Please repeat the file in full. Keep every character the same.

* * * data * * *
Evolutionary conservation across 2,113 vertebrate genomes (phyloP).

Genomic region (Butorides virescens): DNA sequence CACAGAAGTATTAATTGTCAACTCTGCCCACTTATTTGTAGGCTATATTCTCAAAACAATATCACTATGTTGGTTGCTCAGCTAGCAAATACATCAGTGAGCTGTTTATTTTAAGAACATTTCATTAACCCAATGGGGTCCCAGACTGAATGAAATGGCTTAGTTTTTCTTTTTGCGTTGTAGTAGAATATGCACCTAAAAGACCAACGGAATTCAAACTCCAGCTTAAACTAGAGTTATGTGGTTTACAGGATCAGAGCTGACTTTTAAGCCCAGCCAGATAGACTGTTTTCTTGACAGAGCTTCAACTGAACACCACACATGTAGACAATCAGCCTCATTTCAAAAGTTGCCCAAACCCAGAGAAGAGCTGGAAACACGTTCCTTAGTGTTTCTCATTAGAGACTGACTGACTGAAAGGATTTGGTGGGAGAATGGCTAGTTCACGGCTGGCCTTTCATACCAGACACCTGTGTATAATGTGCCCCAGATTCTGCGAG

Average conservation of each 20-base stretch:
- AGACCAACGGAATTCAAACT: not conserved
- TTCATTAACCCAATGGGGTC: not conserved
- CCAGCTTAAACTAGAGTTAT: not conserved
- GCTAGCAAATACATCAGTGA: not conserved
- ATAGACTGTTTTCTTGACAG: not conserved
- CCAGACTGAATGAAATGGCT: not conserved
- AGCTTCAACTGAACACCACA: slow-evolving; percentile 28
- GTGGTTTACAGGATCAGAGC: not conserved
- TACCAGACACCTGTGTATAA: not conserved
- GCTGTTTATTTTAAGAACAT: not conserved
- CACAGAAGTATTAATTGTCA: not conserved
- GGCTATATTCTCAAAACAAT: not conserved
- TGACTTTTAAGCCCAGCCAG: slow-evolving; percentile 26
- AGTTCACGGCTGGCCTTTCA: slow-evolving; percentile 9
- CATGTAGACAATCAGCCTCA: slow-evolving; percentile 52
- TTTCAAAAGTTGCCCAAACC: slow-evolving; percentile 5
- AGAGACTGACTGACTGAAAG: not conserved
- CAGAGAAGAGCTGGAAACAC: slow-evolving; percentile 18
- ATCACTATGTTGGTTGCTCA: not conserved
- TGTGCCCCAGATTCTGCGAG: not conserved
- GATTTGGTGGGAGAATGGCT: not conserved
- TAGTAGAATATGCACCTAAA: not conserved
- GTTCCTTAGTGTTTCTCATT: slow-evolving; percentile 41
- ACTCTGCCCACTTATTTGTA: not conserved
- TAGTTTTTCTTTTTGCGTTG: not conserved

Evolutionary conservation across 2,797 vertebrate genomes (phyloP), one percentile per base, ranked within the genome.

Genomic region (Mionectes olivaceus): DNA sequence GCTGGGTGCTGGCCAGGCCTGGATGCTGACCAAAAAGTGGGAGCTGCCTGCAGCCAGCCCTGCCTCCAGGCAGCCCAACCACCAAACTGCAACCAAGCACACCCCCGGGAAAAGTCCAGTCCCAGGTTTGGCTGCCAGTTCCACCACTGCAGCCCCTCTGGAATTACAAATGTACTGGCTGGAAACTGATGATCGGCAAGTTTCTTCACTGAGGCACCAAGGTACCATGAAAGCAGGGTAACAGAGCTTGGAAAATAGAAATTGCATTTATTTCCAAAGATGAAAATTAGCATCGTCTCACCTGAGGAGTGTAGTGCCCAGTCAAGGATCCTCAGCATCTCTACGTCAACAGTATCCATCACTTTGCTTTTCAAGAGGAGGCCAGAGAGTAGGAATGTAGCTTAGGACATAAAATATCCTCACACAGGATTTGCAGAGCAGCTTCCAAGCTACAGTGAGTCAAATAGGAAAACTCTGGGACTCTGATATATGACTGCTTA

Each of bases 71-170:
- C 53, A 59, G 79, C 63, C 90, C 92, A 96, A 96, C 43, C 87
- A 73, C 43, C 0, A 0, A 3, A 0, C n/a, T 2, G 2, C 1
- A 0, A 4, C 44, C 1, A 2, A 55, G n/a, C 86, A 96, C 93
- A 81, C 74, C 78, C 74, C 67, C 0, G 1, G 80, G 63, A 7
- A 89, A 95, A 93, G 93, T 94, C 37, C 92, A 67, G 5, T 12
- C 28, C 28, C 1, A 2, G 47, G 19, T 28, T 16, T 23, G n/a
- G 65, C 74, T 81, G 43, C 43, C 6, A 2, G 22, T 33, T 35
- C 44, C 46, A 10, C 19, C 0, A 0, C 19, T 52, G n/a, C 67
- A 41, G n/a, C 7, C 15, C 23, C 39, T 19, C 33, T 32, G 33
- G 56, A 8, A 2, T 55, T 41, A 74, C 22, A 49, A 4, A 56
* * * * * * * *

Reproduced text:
Evolutionary conservation across 2,113 vertebrate genomes (phyloP).

Genomic region (Butorides virescens): DNA sequence CACAGAAGTATTAATTGTCAACTCTGCCCACTTATTTGTAGGCTATATTCTCAAAACAATATCACTATGTTGGTTGCTCAGCTAGCAAATACATCAGTGAGCTGTTTATTTTAAGAACATTTCATTAACCCAATGGGGTCCCAGACTGAATGAAATGGCTTAGTTTTTCTTTTTGCGTTGTAGTAGAATATGCACCTAAAAGACCAACGGAATTCAAACTCCAGCTTAAACTAGAGTTATGTGGTTTACAGGATCAGAGCTGACTTTTAAGCCCAGCCAGATAGACTGTTTTCTTGACAGAGCTTCAACTGAACACCACACATGTAGACAATCAGCCTCATTTCAAAAGTTGCCCAAACCCAGAGAAGAGCTGGAAACACGTTCCTTAGTGTTTCTCATTAGAGACTGACTGACTGAAAGGATTTGGTGGGAGAATGGCTAGTTCACGGCTGGCCTTTCATACCAGACACCTGTGTATAATGTGCCCCAGATTCTGCGAG

Average conservation of each 20-base stretch:
- AGACCAACGGAATTCAAACT: not conserved
- TTCATTAACCCAATGGGGTC: not conserved
- CCAGCTTAAACTAGAGTTAT: not conserved
- GCTAGCAAATACATCAGTGA: not conserved
- ATAGACTGTTTTCTTGACAG: not conserved
- CCAGACTGAATGAAATGGCT: not conserved
- AGCTTCAACTGAACACCACA: slow-evolving; percentile 28
- GTGGTTTACAGGATCAGAGC: not conserved
- TACCAGACACCTGTGTATAA: not conserved
- GCTGTTTATTTTAAGAACAT: not conserved
- CACAGAAGTATTAATTGTCA: not conserved
- GGCTATATTCTCAAAACAAT: not conserved
- TGACTTTTAAGCCCAGCCAG: slow-evolving; percentile 26
- AGTTCACGGCTGGCCTTTCA: slow-evolving; percentile 9
- CATGTAGACAATCAGCCTCA: slow-evolving; percentile 52
- TTTCAAAAGTTGCCCAAACC: slow-evolving; percentile 5
- AGAGACTGACTGACTGAAAG: not conserved
- CAGAGAAGAGCTGGAAACAC: slow-evolving; percentile 18
- ATCACTATGTTGGTTGCTCA: not conserved
- TGTGCCCCAGATTCTGCGAG: not conserved
- GATTTGGTGGGAGAATGGCT: not conserved
- TAGTAGAATATGCACCTAAA: not conserved
- GTTCCTTAGTGTTTCTCATT: slow-evolving; percentile 41
- ACTCTGCCCACTTATTTGTA: not conserved
- TAGTTTTTCTTTTTGCGTTG: not conserved

Evolutionary conservation across 2,797 vertebrate genomes (phyloP), one percentile per base, ranked within the genome.

Genomic region (Mionectes olivaceus): DNA sequence GCTGGGTGCTGGCCAGGCCTGGATGCTGACCAAAAAGTGGGAGCTGCCTGCAGCCAGCCCTGCCTCCAGGCAGCCCAACCACCAAACTGCAACCAAGCACACCCCCGGGAAAAGTCCAGTCCCAGGTTTGGCTGCCAGTTCCACCACTGCAGCCCCTCTGGAATTACAAATGTACTGGCTGGAAACTGATGATCGGCAAGTTTCTTCACTGAGGCACCAAGGTACCATGAAAGCAGGGTAACAGAGCTTGGAAAATAGAAATTGCATTTATTTCCAAAGATGAAAATTAGCATCGTCTCACCTGAGGAGTGTAGTGCCCAGTCAAGGATCCTCAGCATCTCTACGTCAACAGTATCCATCACTTTGCTTTTCAAGAGGAGGCCAGAGAGTAGGAATGTAGCTTAGGACATAAAATATCCTCACACAGGATTTGCAGAGCAGCTTCCAAGCTACAGTGAGTCAAATAGGAAAACTCTGGGACTCTGATATATGACTGCTTA

Each of bases 71-170:
- C 53, A 59, G 79, C 63, C 90, C 92, A 96, A 96, C 43, C 87
- A 73, C 43, C 0, A 0, A 3, A 0, C n/a, T 2, G 2, C 1
- A 0, A 4, C 44, C 1, A 2, A 55, G n/a, C 86, A 96, C 93
- A 81, C 74, C 78, C 74, C 67, C 0, G 1, G 80, G 63, A 7
- A 89, A 95, A 93, G 93, T 94, C 37, C 92, A 67, G 5, T 12
- C 28, C 28, C 1, A 2, G 47, G 19, T 28, T 16, T 23, G n/a
- G 65, C 74, T 81, G 43, C 43, C 6, A 2, G 22, T 33, T 35
- C 44, C 46, A 10, C 19, C 0, A 0, C 19, T 52, G n/a, C 67
- A 41, G n/a, C 7, C 15, C 23, C 39, T 19, C 33, T 32, G 33
- G 56, A 8, A 2, T 55, T 41, A 74, C 22, A 49, A 4, A 56